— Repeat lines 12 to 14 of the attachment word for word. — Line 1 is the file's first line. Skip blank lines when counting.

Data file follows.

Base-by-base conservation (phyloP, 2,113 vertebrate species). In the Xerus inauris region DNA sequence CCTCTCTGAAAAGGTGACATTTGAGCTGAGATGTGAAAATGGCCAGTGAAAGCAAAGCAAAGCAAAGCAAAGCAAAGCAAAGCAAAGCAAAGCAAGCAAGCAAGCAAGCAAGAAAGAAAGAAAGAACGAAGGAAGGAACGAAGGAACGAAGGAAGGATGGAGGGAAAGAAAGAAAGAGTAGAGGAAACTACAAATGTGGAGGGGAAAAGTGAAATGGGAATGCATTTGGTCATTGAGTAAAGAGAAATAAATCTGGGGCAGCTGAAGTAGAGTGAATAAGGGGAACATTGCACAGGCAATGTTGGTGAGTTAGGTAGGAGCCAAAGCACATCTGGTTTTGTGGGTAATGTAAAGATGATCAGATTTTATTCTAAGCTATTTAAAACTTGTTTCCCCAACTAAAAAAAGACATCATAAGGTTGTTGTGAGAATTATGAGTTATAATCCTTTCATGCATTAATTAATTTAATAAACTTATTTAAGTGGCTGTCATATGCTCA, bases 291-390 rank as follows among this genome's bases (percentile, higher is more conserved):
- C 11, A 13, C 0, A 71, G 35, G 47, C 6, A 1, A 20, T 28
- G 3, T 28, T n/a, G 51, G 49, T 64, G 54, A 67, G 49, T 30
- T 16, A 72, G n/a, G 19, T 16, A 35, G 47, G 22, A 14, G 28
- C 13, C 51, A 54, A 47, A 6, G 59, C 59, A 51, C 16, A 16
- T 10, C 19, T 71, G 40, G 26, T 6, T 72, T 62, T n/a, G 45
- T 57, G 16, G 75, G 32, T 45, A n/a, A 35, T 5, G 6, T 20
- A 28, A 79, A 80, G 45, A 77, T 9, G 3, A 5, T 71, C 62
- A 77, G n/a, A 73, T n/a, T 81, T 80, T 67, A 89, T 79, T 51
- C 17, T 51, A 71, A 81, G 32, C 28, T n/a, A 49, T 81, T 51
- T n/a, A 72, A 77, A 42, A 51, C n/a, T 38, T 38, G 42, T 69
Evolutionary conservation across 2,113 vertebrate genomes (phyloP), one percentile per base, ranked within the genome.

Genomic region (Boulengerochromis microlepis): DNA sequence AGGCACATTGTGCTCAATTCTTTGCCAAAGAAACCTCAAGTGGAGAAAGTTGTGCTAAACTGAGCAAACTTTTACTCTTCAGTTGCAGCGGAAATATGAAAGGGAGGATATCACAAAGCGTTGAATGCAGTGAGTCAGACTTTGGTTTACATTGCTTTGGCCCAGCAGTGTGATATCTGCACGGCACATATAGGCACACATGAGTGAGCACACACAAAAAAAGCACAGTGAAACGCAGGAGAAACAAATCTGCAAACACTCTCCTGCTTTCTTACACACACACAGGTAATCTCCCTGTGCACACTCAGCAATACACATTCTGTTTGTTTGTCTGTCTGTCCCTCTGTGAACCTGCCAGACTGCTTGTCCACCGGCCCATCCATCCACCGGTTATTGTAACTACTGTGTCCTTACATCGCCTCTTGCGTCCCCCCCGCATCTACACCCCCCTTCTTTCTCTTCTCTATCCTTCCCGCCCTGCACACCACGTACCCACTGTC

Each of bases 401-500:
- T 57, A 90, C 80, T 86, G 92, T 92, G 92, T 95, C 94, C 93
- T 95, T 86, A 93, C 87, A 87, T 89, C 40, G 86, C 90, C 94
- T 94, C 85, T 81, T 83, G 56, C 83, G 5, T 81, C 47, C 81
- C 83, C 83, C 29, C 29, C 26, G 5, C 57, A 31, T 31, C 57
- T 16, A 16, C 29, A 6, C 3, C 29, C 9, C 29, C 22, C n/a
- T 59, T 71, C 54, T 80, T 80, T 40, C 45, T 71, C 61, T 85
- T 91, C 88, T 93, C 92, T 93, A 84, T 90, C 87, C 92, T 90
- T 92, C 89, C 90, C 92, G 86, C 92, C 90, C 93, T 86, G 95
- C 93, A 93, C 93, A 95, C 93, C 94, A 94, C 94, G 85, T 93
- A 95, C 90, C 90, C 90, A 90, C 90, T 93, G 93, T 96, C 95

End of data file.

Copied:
Evolutionary conservation across 2,113 vertebrate genomes (phyloP), one percentile per base, ranked within the genome.

Genomic region (Boulengerochromis microlepis): DNA sequence AGGCACATTGTGCTCAATTCTTTGCCAAAGAAACCTCAAGTGGAGAAAGTTGTGCTAAACTGAGCAAACTTTTACTCTTCAGTTGCAGCGGAAATATGAAAGGGAGGATATCACAAAGCGTTGAATGCAGTGAGTCAGACTTTGGTTTACATTGCTTTGGCCCAGCAGTGTGATATCTGCACGGCACATATAGGCACACATGAGTGAGCACACACAAAAAAAGCACAGTGAAACGCAGGAGAAACAAATCTGCAAACACTCTCCTGCTTTCTTACACACACACAGGTAATCTCCCTGTGCACACTCAGCAATACACATTCTGTTTGTTTGTCTGTCTGTCCCTCTGTGAACCTGCCAGACTGCTTGTCCACCGGCCCATCCATCCACCGGTTATTGTAACTACTGTGTCCTTACATCGCCTCTTGCGTCCCCCCCGCATCTACACCCCCCTTCTTTCTCTTCTCTATCCTTCCCGCCCTGCACACCACGTACCCACTGTC

Each of bases 401-500: